SEOUL (Reuters) – Samsung Electronics Co Ltd (005930.KS) flagged a 23% rise in second-quarter operating profit on Tuesday, beating analysts’ estimates on solid chip sales to data centers catering for a work-from-home economy during the coronavirus pandemic.
FILE PHOTO: The logo of Samsung Electronics in Seoul, South Korea, March 23, 2018. REUTERS/Kim Hong-Ji
The sales offset weak demand for smartphones and TVs, while one-off gains from its display business, which counts Apple Inc. (AAPL.O) as a customer, also boosted profits, the company said. It gave no further details.
The world’s top memory chip and smartphone maker said operating profit was likely 8.1 trillion won ($6.8 billion) in the quarter ended June, far above the 6.4 trillion won analyst forecast by Refinitiv SmartEstimate. It would be the highest quarterly profit since the fourth quarter of 2018.
Revenue likely fell 7% to 52 trillion won from a year earlier, Samsung added, giving only limited data in a regulatory filing ahead of its full earnings figures later this month.
Work-from-home orders and growth in online learning are underpinning chip demand amid the COVID-19 pandemic and pushing up DRAM memory chip prices. U.S. DRAM supplier Micron Technology Inc (MU.O) forecast strong quarterly revenue last month.
“Chip demand was stronger than expected due to the COVID-19,” said Park Sung-soon, an analyst at Cape Investment & Securities.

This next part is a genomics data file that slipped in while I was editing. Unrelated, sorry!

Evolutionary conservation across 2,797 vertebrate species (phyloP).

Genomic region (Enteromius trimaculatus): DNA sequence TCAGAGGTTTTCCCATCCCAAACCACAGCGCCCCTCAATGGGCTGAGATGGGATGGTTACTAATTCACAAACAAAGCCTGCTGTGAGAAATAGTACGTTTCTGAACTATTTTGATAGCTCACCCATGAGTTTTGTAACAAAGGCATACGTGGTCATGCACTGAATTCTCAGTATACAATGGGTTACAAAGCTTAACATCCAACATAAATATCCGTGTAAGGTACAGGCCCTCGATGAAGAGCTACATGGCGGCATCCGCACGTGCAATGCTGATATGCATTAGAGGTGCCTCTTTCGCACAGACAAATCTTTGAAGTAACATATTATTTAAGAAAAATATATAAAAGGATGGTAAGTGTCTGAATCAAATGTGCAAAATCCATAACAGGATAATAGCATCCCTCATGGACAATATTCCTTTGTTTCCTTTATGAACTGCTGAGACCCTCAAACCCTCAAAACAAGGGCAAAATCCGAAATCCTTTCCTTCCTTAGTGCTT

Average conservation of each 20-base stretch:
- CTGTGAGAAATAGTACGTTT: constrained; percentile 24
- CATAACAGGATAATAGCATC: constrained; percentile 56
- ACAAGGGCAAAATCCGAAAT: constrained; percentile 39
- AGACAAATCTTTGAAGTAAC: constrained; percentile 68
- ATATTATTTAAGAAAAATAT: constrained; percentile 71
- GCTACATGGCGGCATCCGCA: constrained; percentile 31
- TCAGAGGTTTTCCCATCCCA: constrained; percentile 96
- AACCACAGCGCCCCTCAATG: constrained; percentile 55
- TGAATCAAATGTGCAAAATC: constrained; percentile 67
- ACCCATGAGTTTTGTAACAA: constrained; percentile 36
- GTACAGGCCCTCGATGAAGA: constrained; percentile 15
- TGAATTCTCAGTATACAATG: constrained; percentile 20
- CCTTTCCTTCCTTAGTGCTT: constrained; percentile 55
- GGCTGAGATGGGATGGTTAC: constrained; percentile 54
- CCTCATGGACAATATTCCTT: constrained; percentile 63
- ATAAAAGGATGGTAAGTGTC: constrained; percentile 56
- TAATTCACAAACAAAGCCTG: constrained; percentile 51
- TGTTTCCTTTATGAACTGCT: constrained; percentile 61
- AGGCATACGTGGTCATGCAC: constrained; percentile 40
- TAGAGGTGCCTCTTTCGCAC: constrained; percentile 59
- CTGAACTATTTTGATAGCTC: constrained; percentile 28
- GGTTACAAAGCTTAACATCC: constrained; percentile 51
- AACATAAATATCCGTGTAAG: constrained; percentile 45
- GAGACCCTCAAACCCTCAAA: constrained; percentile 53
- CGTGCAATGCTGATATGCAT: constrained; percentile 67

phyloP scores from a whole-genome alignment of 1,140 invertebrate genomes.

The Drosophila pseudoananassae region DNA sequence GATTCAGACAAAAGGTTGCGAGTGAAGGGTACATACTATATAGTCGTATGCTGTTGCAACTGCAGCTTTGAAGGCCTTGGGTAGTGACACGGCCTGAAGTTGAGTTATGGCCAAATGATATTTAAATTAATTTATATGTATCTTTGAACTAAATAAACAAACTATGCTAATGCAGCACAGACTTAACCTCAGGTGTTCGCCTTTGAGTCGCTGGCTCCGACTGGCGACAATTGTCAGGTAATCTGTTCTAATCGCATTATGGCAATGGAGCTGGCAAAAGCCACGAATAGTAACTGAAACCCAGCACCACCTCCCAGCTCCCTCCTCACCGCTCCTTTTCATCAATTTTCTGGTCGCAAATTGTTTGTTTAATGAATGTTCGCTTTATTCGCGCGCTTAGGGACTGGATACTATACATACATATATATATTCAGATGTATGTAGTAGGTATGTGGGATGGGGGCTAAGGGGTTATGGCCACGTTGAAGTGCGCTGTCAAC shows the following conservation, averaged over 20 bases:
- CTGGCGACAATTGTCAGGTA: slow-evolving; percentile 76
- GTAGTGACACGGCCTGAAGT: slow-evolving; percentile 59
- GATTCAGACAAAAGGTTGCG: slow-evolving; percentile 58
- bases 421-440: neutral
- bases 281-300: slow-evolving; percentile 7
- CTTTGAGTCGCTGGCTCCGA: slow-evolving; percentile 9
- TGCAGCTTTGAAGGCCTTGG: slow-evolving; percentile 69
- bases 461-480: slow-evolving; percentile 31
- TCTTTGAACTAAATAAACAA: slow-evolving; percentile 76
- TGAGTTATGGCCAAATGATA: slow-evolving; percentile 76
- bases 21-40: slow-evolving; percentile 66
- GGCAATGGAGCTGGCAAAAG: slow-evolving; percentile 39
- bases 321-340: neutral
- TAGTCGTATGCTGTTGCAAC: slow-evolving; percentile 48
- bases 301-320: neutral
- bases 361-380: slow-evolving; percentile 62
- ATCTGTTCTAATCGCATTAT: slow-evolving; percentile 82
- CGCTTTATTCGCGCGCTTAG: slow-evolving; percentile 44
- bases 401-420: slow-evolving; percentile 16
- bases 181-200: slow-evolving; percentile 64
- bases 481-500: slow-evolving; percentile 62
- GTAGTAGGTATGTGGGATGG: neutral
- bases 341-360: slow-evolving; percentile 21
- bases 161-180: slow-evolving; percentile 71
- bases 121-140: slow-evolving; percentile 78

Analysts said the one-off display boost reflected a payment from Apple, with the U.S. smartphone maker struggling to meet agreed shipment targets as iPhone sales take a hit from the COVID-19 pandemic.
The payment was estimated at 1 trillion won, bigger than a similar 800 billion won payment a year ago, they said.
The handset and TV business may have also fared better than expected due to lower marketing costs and as stores and factories resumed operations worldwide as countries lifted lockdowns, analysts said.
“The damage from the pandemic was less severe than the market had expected,” said CW Chung, Nomura head of research in Korea.
Analysts, however, warned that increases in memory chip prices may not continue in the second half of the year as data centre customers are likely to be conservative in stockpiling chips given the resurgence of COVID-19 cases in the United States and other countries
While prices jumped 14% on average in the quarter, they were flat in June versus May, data from DRAMeXchange showed.
Shares of Samsung Electronics fell 1.8%, versus a 0.4% fall in the wider market .KS11 as of 0206 GMT.
The South Korean tech giant’s resilient earnings despite the pandemic came even as its leader Jay Y. Lee faces fresh legal troubles. State prosecutors are investigating Lee on suspicions of resorting to accounting fraud and stock price manipulation to win control of Samsung Group, Korea’s largest conglomerate. Lee’s attorneys have denied such allegations.
Reporting by Heekyong Yang and Hyunjoo Jin; Editing Richard Pullin